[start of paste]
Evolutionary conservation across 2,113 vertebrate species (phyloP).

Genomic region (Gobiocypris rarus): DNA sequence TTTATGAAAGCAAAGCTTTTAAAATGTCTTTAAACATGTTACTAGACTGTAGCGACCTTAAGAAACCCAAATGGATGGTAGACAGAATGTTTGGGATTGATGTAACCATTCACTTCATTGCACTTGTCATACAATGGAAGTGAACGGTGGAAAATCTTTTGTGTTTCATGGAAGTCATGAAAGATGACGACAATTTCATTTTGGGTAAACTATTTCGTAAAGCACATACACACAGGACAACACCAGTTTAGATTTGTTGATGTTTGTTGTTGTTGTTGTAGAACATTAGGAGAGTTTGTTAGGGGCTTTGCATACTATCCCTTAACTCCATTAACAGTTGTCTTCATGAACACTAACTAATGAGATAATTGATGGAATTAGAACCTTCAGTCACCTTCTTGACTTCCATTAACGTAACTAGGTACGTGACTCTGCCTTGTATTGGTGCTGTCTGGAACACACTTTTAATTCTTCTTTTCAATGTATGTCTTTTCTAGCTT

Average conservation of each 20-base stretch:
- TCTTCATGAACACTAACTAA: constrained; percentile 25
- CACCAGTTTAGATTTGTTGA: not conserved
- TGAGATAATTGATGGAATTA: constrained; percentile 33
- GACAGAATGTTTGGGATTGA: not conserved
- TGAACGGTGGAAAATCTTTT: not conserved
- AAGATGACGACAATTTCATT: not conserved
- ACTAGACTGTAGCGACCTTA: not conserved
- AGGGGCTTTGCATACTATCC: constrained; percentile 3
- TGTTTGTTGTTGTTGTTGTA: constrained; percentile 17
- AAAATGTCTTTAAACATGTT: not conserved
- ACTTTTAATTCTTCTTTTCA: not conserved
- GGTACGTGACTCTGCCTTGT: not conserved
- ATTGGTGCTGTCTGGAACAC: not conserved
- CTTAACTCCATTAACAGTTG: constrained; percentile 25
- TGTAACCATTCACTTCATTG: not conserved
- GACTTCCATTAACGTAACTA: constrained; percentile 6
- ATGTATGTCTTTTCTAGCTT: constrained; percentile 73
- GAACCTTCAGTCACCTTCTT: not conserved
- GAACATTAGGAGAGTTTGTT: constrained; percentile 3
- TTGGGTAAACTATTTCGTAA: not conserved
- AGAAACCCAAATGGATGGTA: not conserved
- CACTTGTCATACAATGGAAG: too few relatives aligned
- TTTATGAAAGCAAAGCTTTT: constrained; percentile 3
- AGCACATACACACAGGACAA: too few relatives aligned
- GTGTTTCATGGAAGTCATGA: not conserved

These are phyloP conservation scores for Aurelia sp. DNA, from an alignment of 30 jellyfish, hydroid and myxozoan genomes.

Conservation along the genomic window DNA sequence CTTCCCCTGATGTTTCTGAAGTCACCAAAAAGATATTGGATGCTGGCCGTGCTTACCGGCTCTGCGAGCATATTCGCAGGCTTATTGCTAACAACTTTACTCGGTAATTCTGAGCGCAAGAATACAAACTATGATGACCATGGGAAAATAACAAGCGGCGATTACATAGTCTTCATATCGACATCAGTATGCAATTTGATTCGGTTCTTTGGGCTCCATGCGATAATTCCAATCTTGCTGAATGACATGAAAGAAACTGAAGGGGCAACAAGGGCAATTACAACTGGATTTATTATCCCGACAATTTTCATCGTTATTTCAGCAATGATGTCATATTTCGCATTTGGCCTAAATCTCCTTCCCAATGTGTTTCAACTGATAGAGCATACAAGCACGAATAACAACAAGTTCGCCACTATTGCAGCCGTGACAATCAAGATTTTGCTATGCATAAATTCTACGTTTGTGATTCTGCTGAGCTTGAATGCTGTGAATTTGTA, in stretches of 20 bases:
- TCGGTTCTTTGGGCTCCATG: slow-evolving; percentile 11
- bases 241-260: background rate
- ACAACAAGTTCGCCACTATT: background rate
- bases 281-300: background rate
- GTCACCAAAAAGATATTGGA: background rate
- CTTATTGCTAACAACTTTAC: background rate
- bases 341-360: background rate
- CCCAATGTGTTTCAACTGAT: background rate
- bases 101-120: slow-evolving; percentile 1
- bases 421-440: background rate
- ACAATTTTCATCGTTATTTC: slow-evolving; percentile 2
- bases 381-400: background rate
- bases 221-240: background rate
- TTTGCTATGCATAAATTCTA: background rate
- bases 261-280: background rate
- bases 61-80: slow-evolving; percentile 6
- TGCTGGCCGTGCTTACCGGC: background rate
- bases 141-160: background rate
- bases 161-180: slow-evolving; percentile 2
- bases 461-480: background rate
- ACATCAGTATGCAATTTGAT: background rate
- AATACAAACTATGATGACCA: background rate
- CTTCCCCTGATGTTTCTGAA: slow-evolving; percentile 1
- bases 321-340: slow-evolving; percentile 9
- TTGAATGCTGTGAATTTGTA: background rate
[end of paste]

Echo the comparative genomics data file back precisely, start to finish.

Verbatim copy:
Evolutionary conservation across 2,113 vertebrate species (phyloP).

Genomic region (Gobiocypris rarus): DNA sequence TTTATGAAAGCAAAGCTTTTAAAATGTCTTTAAACATGTTACTAGACTGTAGCGACCTTAAGAAACCCAAATGGATGGTAGACAGAATGTTTGGGATTGATGTAACCATTCACTTCATTGCACTTGTCATACAATGGAAGTGAACGGTGGAAAATCTTTTGTGTTTCATGGAAGTCATGAAAGATGACGACAATTTCATTTTGGGTAAACTATTTCGTAAAGCACATACACACAGGACAACACCAGTTTAGATTTGTTGATGTTTGTTGTTGTTGTTGTAGAACATTAGGAGAGTTTGTTAGGGGCTTTGCATACTATCCCTTAACTCCATTAACAGTTGTCTTCATGAACACTAACTAATGAGATAATTGATGGAATTAGAACCTTCAGTCACCTTCTTGACTTCCATTAACGTAACTAGGTACGTGACTCTGCCTTGTATTGGTGCTGTCTGGAACACACTTTTAATTCTTCTTTTCAATGTATGTCTTTTCTAGCTT

Average conservation of each 20-base stretch:
- TCTTCATGAACACTAACTAA: constrained; percentile 25
- CACCAGTTTAGATTTGTTGA: not conserved
- TGAGATAATTGATGGAATTA: constrained; percentile 33
- GACAGAATGTTTGGGATTGA: not conserved
- TGAACGGTGGAAAATCTTTT: not conserved
- AAGATGACGACAATTTCATT: not conserved
- ACTAGACTGTAGCGACCTTA: not conserved
- AGGGGCTTTGCATACTATCC: constrained; percentile 3
- TGTTTGTTGTTGTTGTTGTA: constrained; percentile 17
- AAAATGTCTTTAAACATGTT: not conserved
- ACTTTTAATTCTTCTTTTCA: not conserved
- GGTACGTGACTCTGCCTTGT: not conserved
- ATTGGTGCTGTCTGGAACAC: not conserved
- CTTAACTCCATTAACAGTTG: constrained; percentile 25
- TGTAACCATTCACTTCATTG: not conserved
- GACTTCCATTAACGTAACTA: constrained; percentile 6
- ATGTATGTCTTTTCTAGCTT: constrained; percentile 73
- GAACCTTCAGTCACCTTCTT: not conserved
- GAACATTAGGAGAGTTTGTT: constrained; percentile 3
- TTGGGTAAACTATTTCGTAA: not conserved
- AGAAACCCAAATGGATGGTA: not conserved
- CACTTGTCATACAATGGAAG: too few relatives aligned
- TTTATGAAAGCAAAGCTTTT: constrained; percentile 3
- AGCACATACACACAGGACAA: too few relatives aligned
- GTGTTTCATGGAAGTCATGA: not conserved

These are phyloP conservation scores for Aurelia sp. DNA, from an alignment of 30 jellyfish, hydroid and myxozoan genomes.

Conservation along the genomic window DNA sequence CTTCCCCTGATGTTTCTGAAGTCACCAAAAAGATATTGGATGCTGGCCGTGCTTACCGGCTCTGCGAGCATATTCGCAGGCTTATTGCTAACAACTTTACTCGGTAATTCTGAGCGCAAGAATACAAACTATGATGACCATGGGAAAATAACAAGCGGCGATTACATAGTCTTCATATCGACATCAGTATGCAATTTGATTCGGTTCTTTGGGCTCCATGCGATAATTCCAATCTTGCTGAATGACATGAAAGAAACTGAAGGGGCAACAAGGGCAATTACAACTGGATTTATTATCCCGACAATTTTCATCGTTATTTCAGCAATGATGTCATATTTCGCATTTGGCCTAAATCTCCTTCCCAATGTGTTTCAACTGATAGAGCATACAAGCACGAATAACAACAAGTTCGCCACTATTGCAGCCGTGACAATCAAGATTTTGCTATGCATAAATTCTACGTTTGTGATTCTGCTGAGCTTGAATGCTGTGAATTTGTA, in stretches of 20 bases:
- TCGGTTCTTTGGGCTCCATG: slow-evolving; percentile 11
- bases 241-260: background rate
- ACAACAAGTTCGCCACTATT: background rate
- bases 281-300: background rate
- GTCACCAAAAAGATATTGGA: background rate
- CTTATTGCTAACAACTTTAC: background rate
- bases 341-360: background rate
- CCCAATGTGTTTCAACTGAT: background rate
- bases 101-120: slow-evolving; percentile 1
- bases 421-440: background rate
- ACAATTTTCATCGTTATTTC: slow-evolving; percentile 2
- bases 381-400: background rate
- bases 221-240: background rate
- TTTGCTATGCATAAATTCTA: background rate
- bases 261-280: background rate
- bases 61-80: slow-evolving; percentile 6
- TGCTGGCCGTGCTTACCGGC: background rate
- bases 141-160: background rate
- bases 161-180: slow-evolving; percentile 2
- bases 461-480: background rate
- ACATCAGTATGCAATTTGAT: background rate
- AATACAAACTATGATGACCA: background rate
- CTTCCCCTGATGTTTCTGAA: slow-evolving; percentile 1
- bases 321-340: slow-evolving; percentile 9
- TTGAATGCTGTGAATTTGTA: background rate